The Jagdpanzer 38(t) (Sd.Kfz. 138/2), later known as Hetzer ("baiter"), was a German light tank destroyer of the Second World War based on a modified Czechoslovakian Panzer 38(t) chassis. Panzerjaeger 38(t) Starr was a simplified version of the Hetzer which attached the 7.5cm PaK 39 gun to the chassis and was fitted with a Tatra diesel engine. 10 were built, 9 converted back to normal Hetzers. The remaining prototype was destroyed at the end of the war.
This was one of the top five kits I have built—EVER. This is my third Hetzer and 5th 38(t) chassis’d vehicle in the last 3 years. Hands down the best fitting kit of all. It did have some issues though.
First issue was the painting guide. Well, the issue is – there is NONE. Outside camo is listed, but what color to paint anything other than the camo is missing, forgotten or overlooked, not sure which. If there was not an engine that you had to build, this might not be a problem, but as a modeler I was at least looking for SOME guidance on that. And just when I thought things were interesting, the directions were even more interesting! Some parts were mismarked, while others were not marked at all! Try that one on for size. Now, in defense of the kit, it did only have 5 sprues. If this would have been, let’s say, a Dragon kit, well…you get the idea (and if you don’t, build your next Dragon without the directions and then you will!)
This kit had one fit issue. I will address this later with the correction.
So, what makes this kit so great after reading all that above? Well, it went together so well, I was finished with the body before I knew I was done. Even the engine, which is completely buried in the tank and cannot be seen, was a pleasure to build. This was one of the cleanest (no flash at all) and easiest suspension builds I have seen in this model. The hull was a piece of cake, the gun and mantle were easy builds and fit well together. I just cannot fault the fits except in one spot. The side skirts attach to the fenders. OK, but there is a notch out on the fender at the connection of the second and third armor plate. You cannot sand this down, as it seems to take away from the fenders too much. My solution: cut the plates apart at this notch and everything fits great.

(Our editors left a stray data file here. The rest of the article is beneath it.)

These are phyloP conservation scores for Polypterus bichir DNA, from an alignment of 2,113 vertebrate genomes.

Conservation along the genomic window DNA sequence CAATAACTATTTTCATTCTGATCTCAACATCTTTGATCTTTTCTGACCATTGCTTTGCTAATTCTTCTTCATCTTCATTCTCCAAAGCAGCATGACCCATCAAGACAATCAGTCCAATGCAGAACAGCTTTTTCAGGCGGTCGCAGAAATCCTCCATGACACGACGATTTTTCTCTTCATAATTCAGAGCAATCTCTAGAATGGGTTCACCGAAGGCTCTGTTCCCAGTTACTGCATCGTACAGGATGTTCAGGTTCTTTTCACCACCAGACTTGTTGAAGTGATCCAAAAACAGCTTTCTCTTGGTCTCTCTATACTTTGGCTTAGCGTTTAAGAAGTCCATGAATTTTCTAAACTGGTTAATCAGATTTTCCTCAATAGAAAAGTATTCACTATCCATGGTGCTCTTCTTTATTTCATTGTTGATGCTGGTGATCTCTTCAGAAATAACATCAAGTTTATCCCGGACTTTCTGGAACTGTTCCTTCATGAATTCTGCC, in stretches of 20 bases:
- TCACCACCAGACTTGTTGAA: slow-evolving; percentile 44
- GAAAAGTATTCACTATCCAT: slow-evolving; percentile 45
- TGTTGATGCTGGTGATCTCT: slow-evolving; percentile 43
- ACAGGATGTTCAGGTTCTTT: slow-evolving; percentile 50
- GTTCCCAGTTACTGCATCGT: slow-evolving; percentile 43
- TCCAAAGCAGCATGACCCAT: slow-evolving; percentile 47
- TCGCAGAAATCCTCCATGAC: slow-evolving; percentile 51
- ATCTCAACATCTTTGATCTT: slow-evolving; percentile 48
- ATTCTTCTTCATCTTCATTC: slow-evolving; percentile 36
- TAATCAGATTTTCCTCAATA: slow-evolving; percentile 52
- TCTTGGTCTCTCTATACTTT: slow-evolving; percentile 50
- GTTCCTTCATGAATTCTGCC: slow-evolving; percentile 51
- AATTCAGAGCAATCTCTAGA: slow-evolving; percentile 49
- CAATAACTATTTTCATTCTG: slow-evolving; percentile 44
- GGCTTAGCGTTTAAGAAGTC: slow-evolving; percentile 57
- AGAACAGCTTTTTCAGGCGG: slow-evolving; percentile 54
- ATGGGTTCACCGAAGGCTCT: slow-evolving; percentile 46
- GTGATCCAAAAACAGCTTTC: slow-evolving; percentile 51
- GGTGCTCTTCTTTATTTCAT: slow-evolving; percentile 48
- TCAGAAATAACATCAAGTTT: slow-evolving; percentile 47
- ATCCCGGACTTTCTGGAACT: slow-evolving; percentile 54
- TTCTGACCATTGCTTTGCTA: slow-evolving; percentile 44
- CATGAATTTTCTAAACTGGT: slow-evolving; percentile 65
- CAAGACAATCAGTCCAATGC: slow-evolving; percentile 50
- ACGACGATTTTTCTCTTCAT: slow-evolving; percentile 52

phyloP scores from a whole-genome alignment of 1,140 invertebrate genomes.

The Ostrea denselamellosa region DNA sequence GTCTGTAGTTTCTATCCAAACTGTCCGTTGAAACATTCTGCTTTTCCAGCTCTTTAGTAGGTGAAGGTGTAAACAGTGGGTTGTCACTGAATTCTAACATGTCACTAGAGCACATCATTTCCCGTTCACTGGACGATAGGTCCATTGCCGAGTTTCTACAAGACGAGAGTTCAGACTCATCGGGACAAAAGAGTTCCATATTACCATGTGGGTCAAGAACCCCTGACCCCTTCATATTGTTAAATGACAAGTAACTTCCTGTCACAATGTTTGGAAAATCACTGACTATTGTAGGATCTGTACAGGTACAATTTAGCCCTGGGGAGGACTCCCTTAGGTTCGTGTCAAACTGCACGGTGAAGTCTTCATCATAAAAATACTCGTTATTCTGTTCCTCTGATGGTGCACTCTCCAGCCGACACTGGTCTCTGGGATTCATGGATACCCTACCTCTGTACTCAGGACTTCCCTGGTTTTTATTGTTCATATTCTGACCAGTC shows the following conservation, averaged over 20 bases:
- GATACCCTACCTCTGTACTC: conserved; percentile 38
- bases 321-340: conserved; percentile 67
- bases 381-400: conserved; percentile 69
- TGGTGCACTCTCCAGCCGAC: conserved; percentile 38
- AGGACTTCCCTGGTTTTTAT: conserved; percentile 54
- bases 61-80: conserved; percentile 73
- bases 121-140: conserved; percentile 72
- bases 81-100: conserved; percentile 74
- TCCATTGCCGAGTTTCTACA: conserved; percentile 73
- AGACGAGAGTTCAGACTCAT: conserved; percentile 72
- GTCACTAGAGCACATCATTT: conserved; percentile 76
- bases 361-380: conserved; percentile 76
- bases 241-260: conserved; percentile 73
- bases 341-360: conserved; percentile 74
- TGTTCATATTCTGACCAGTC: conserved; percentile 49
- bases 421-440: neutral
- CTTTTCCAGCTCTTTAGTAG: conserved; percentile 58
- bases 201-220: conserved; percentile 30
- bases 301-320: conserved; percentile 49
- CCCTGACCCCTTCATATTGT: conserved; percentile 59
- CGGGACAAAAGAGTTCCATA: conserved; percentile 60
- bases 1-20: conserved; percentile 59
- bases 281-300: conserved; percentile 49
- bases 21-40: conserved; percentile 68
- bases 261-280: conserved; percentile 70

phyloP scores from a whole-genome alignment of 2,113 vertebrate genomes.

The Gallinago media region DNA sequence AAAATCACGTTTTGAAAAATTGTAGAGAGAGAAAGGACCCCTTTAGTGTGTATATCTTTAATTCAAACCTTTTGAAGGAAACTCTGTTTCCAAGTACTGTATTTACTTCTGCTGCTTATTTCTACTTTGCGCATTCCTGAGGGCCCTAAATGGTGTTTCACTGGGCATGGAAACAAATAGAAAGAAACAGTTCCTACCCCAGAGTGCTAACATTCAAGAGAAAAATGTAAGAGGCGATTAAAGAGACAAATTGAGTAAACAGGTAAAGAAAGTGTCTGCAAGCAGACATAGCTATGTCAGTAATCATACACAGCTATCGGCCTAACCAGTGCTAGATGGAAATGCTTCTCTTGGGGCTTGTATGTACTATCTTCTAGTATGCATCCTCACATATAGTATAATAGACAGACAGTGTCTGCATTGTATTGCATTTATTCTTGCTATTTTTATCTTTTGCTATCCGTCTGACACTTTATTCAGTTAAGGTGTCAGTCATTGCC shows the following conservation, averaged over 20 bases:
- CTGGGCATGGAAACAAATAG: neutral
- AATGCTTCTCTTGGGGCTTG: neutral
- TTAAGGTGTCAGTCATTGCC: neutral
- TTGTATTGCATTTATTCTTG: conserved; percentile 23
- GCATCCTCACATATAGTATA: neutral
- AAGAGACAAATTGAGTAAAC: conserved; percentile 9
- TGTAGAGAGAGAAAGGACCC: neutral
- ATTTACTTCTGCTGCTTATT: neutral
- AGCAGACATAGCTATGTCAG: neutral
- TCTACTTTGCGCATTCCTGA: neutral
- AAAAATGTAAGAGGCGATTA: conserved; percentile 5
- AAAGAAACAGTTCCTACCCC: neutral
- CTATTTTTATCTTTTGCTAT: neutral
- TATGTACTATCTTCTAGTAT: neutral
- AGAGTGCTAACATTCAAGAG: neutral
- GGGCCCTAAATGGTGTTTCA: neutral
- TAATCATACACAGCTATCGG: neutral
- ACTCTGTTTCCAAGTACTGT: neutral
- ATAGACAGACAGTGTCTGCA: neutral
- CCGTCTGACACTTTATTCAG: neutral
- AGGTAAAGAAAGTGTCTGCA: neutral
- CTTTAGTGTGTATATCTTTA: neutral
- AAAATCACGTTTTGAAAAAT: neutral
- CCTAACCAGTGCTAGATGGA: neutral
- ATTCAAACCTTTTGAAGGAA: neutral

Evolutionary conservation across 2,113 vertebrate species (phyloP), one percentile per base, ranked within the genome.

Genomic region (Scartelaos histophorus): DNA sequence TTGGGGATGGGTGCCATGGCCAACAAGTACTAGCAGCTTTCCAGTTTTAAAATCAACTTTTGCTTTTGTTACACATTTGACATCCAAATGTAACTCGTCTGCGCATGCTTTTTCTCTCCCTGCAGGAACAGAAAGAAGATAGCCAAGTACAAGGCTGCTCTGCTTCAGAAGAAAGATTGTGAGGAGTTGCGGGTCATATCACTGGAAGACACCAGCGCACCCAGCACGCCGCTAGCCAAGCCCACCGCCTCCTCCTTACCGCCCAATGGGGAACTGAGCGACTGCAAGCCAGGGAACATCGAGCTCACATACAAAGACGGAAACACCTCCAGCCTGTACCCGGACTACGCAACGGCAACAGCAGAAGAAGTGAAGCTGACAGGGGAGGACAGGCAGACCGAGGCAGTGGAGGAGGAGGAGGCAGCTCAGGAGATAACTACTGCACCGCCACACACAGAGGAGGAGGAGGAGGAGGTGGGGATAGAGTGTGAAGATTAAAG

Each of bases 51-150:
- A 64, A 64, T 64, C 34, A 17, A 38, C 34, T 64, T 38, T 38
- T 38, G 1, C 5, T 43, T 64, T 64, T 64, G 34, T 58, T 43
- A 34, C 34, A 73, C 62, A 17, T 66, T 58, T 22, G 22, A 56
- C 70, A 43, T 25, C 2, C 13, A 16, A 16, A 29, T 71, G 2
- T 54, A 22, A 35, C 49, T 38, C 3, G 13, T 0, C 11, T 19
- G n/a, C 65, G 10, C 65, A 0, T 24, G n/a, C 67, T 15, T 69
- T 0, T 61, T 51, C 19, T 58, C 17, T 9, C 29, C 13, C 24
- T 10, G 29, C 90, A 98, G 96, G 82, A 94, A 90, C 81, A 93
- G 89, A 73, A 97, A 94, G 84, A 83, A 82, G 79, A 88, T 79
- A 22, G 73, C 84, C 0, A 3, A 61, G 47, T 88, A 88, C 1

The tracks were Model Kasten tracks. While I have built my share of these tracks, I got the feeling this set was a secondhand set, not being up to the usual standards of MK. They were still very good, but needed a little more clean-up than I remember from the past.
Overall it took about 4 hours to build the tank, 12 hours to build the tracks(!), and about 5 hours to paint and weather, for a total of 21 hours to build.
Minus the painting and direction issues, this was a great kit. It also comes with some photo etch parts for the grill, and some hooks.
I would highly recommend this kit to all and, even with the little PE, it should be easy for most modelers.
I would like to thank Trumpeter and Stevens International for the sample and IPMS/USA for letting me review this kit.